Of course, hearing of those cultures you will rightly reply, "Those things are long ago and far away. We don't do things like that today." And it's true, we don't. But that doesn't mean peoples and cultures and religions have found peace; that they have stopped trying. If you doubt me, go to India and see those who imbed needles and hooks into their skin. Go to some South American countries and see those who beat and bruise their flesh to find harmony with the divine. See the religions of the Far East which encourage a good life to bring about a good reincarnation; look at the millions who, from the darkness, constantly hope to be enlightened. See the prayer wheels of Tibet continually spinning as adherents struggle to achieve peace with god. Go to the Mideast and watch the millions engage in their religion's prescribed pilgrimages, prayers, fasts, and charitable donations. The belief that "we must try to win our salvation" is basic and fundamental to almost every major religion of the world.
Of course, you may as a modern, sophisticated citizen of a civilized country find yourself saying, "Pastor, I don't know a lot of folks who cling to the idea that they must do something, say something, earn something, offer something, sacrifice something to make their god smile." Having watched the way a lot of folks live their lives, you may have concluded that your neighbors just aren't that worried about hell. Again you may be right. After all, at least according to the statistics, many of our friends, neighbors, coworkers, and family members have decided that this life is all there is. They have convinced themselves that we live and then we die and that's all there is. To such souls there is no God, no devil, no heaven or hell, no guilt necessary, and no forgiveness needed.
These folks talk a good game, but I have been at the deathbeds of a lot of people and I want you to know that when a person is approaching his end, he takes inventory of his beliefs. His or her whole life may have been lived with bravado and self-assuredness, but at the end he will double check in hopes that he has been right. Although these individuals may not know the Bible, in their hearts and minds the Lord speaks to them. He speaks and says the same thing to them that He said to St. Peter almost 20 centuries ago. Back then God warned, I know how to "keep the unrighteous under punishment until the day of judgment, (by that I mean) ... especially those who indulge in the lust of defiling passion and despise authority. (The ones who are) Bold and willful, (who) do not tremble as they blaspheme the glorious ones."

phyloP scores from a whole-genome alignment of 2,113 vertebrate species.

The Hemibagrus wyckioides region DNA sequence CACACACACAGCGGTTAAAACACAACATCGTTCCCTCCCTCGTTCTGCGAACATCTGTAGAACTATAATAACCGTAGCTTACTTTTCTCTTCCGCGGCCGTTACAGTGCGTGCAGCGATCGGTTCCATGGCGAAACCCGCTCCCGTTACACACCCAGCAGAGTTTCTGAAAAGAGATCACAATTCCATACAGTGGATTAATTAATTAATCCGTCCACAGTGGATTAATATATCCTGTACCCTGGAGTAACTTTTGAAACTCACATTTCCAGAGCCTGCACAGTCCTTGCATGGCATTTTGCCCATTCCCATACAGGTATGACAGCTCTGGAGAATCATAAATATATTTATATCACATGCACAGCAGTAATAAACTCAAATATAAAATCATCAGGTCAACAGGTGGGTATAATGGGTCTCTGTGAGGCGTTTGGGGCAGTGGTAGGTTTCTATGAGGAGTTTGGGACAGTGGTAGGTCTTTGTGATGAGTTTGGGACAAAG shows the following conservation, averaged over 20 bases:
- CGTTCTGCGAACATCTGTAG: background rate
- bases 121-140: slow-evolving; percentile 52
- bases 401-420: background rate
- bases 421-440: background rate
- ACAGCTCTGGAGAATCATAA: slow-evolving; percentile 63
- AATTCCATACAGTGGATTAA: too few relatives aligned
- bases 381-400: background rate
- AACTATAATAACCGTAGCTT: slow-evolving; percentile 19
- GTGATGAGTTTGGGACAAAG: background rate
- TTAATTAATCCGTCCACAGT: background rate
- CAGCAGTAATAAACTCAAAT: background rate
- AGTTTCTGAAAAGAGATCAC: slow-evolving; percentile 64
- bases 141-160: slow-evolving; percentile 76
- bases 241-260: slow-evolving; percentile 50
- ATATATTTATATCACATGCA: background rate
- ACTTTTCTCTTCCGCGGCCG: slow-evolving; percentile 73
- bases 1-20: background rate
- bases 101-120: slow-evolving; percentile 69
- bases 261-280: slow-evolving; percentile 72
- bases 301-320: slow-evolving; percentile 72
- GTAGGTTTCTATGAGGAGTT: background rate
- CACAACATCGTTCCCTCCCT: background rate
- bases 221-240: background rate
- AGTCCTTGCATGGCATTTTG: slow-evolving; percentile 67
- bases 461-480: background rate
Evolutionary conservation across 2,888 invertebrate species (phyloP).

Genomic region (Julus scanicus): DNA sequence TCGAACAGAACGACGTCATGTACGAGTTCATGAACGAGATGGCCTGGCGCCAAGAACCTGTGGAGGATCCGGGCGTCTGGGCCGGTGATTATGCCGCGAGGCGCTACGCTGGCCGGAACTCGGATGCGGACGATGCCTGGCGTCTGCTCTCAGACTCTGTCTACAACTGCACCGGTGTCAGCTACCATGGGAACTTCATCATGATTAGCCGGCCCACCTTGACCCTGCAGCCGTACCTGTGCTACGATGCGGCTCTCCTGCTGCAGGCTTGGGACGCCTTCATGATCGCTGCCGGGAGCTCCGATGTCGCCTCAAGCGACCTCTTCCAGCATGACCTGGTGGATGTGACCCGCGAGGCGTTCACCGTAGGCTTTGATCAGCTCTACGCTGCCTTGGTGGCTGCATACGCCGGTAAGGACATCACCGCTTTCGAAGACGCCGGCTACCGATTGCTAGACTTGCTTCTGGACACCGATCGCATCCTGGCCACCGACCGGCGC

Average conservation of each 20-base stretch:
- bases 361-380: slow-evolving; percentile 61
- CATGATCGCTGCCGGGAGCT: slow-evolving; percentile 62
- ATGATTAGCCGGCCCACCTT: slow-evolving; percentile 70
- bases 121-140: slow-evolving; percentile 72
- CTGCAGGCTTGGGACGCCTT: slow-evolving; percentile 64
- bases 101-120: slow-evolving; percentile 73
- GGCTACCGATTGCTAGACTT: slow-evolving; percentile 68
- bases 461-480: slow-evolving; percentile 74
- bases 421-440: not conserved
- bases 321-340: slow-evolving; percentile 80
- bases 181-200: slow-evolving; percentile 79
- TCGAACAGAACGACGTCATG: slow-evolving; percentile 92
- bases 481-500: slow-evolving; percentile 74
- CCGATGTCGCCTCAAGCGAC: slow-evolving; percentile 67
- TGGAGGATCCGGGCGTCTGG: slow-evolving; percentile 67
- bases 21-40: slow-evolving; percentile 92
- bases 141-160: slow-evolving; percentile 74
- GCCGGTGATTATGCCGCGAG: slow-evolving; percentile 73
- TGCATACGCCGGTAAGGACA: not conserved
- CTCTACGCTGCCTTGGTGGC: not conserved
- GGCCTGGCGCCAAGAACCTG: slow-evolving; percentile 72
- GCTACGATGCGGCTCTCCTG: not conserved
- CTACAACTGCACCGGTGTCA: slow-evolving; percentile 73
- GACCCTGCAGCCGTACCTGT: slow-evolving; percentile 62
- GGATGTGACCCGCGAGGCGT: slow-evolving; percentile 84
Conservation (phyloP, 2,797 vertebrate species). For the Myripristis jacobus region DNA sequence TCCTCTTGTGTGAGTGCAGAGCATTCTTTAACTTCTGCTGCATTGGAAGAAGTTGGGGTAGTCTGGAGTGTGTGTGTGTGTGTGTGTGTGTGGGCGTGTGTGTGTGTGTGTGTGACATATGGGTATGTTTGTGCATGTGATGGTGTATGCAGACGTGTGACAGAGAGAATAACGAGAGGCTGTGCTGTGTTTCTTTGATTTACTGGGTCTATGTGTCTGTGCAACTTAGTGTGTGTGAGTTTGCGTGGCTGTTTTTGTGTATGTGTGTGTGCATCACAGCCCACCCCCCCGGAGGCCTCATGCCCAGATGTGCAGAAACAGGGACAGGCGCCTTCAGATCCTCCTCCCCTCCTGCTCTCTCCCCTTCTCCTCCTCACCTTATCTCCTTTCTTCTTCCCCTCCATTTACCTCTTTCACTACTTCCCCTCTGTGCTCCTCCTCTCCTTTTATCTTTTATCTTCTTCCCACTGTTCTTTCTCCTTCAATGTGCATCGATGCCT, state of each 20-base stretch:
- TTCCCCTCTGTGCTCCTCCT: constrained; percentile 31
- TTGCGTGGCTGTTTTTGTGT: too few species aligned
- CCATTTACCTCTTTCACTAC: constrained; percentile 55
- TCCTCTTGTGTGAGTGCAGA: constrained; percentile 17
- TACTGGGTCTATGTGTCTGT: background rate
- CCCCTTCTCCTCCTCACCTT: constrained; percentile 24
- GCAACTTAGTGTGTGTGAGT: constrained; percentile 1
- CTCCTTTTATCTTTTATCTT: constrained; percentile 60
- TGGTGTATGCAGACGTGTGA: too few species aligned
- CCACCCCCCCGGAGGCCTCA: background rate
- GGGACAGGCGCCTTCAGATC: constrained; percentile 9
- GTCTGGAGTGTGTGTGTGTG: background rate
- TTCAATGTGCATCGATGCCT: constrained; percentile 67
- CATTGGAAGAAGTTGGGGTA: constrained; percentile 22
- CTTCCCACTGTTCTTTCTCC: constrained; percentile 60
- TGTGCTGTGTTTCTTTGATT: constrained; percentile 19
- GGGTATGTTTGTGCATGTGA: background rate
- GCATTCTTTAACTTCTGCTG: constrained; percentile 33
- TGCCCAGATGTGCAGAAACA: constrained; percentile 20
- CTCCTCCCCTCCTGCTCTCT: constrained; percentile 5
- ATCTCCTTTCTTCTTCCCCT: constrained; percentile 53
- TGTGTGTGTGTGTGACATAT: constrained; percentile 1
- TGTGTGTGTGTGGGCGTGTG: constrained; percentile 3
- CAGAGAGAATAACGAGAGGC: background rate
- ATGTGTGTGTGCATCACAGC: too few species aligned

Yes, I've been there... almost every minister has been there when an unbeliever's bold bluster is stripped away and all that is left is uncertainty and fear of what is to come. For some, this fear can lead to an eleventh hour, or what you might call a "deathbed conversion." For others it often means their grieving, mourning families will end up seeking the services of a clergyman who will do his best to manufacture a few words of comfort over the dear, albeit unbelieving, departed.
May I give you an example of what I mean? On November 10, 1982, the Russian ruler, Leonid Brezhnev, died. He had been the leader of the second most powerful nation the world has ever seen; a leader with almost unlimited power in a country which, at least at that time, had denied the existence of God, heaven, or hell. When Brezhnev passed away, Vice-President George Bush, went to the funeral. This is what the Vice-President reported: "An amazing thing happened at the funeral of Soviet leader Brezhnev. Things were run with military precision; a coldness and hollowness pervaded the ceremony -marching soldiers, steel helmets, Marxist rhetoric, but no prayers, no comforting hymns, no mention of God. I happened to be in just the right spot to see Mrs. Brezhnev (give her final farewell). She walked up to the casket, took one last look at her husband, and there, in the cold, gray center of that totalitarian state, she traced the sign of the cross over her dead husband's chest. I was stunned. In that simple act, God had broken through the core of the Communist system."